the General Fund. Our city government 
runs with incredible efficiency. 
Rebuilding water infrastructure has 
been confounding, but we’ve turned 
the corner and have heavily invested 
in improvements the last few years. 
We’ve been successful on land-use 
issues, repeatedly modifying our municipal 
zoning codes over the years to 
protect our 

hillsides and 
preventing the 
has dramatically 
the nature of 
our neighboring 
cities. But 
there are limits 
to what can be 
done to keep 
things the way 
they were here 
in Sierra Madre.

Unfortunately, what I personally 
want as a resident is often incompatible 
with my responsibilities as an 
elected official. For those of us who 
would like to keep things the way 
they were, we have a problem - The 
private property rights that are imbedded 
in our municipal code and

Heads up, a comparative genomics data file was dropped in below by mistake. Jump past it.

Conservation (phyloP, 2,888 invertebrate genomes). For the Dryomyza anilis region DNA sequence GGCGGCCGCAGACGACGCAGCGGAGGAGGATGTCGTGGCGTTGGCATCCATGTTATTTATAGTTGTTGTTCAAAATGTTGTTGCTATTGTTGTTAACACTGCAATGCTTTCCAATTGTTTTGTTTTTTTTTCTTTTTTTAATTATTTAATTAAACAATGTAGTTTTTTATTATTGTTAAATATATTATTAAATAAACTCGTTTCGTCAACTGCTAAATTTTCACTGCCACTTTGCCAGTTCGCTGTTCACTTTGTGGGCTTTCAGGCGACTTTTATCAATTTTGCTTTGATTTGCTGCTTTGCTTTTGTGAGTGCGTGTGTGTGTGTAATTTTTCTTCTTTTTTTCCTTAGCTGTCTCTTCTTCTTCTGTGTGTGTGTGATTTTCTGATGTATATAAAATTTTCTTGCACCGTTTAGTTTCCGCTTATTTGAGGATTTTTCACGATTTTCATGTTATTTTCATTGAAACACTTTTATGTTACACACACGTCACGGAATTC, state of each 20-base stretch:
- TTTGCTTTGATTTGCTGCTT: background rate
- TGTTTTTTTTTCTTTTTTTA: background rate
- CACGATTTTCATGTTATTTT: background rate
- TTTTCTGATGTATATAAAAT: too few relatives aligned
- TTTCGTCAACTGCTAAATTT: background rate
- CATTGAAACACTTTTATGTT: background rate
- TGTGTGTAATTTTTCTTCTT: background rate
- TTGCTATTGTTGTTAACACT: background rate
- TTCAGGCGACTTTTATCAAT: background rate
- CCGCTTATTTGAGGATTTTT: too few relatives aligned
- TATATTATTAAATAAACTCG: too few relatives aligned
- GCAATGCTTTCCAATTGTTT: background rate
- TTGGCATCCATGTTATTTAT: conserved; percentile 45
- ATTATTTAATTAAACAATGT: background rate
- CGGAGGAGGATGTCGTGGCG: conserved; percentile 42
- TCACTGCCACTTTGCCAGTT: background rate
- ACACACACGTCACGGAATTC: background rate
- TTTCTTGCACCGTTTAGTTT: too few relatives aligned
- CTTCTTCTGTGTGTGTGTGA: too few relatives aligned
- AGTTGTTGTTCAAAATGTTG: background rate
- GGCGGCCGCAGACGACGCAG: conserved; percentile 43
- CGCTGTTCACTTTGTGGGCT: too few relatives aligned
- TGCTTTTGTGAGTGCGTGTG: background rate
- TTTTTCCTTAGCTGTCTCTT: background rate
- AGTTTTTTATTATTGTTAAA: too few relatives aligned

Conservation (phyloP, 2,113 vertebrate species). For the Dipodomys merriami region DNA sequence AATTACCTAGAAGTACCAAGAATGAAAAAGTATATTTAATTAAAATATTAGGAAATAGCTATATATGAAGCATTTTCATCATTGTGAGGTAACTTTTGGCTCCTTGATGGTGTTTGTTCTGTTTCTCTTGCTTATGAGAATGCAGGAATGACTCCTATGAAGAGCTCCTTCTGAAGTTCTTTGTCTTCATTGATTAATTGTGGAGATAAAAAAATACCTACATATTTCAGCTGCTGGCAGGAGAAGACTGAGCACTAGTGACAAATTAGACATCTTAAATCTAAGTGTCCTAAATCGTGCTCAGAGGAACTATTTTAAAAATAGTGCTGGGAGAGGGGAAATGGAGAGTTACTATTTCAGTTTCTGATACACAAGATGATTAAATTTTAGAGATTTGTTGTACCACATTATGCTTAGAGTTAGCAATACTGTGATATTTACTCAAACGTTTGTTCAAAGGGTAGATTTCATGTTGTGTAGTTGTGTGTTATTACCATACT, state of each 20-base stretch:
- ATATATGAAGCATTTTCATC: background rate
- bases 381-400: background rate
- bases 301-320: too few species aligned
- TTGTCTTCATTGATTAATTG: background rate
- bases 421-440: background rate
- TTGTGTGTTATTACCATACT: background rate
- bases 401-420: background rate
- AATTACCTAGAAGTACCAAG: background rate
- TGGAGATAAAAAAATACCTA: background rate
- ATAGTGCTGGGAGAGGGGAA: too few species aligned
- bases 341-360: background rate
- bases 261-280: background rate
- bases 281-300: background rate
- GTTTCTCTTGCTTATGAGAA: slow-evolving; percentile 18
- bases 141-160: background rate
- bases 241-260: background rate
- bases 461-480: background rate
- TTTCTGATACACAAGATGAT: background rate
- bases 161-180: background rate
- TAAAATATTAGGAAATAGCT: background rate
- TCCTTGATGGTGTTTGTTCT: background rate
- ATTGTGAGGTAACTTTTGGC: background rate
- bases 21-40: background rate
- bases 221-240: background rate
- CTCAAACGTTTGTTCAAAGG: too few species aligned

state and federal law overrule our 
personal desires.

It wasn’t long ago that development 
of the Kensington was a raging topic. 
The planned seventy-two dwelling 
units exceeded the maximum 
allowed by Measure V. The City 
Council was accused of “pushing 
this through” and undermining the 
sacrosanct Measure V. Proponents 
suggested that maybe the dwelling 
units weren’t really dwelling units 
because they didn’t have a kitchen, 
which raises questions: What do 
people do in their rented units if not 
dwelling? If they don’t dwell there, 
where do they dwell? Do they even 
dwell at all? On the other hand, opponents 
of the development wailed 
that the two-story building would 
block the mountain views! The traffic 
will forever change Sierra Madre!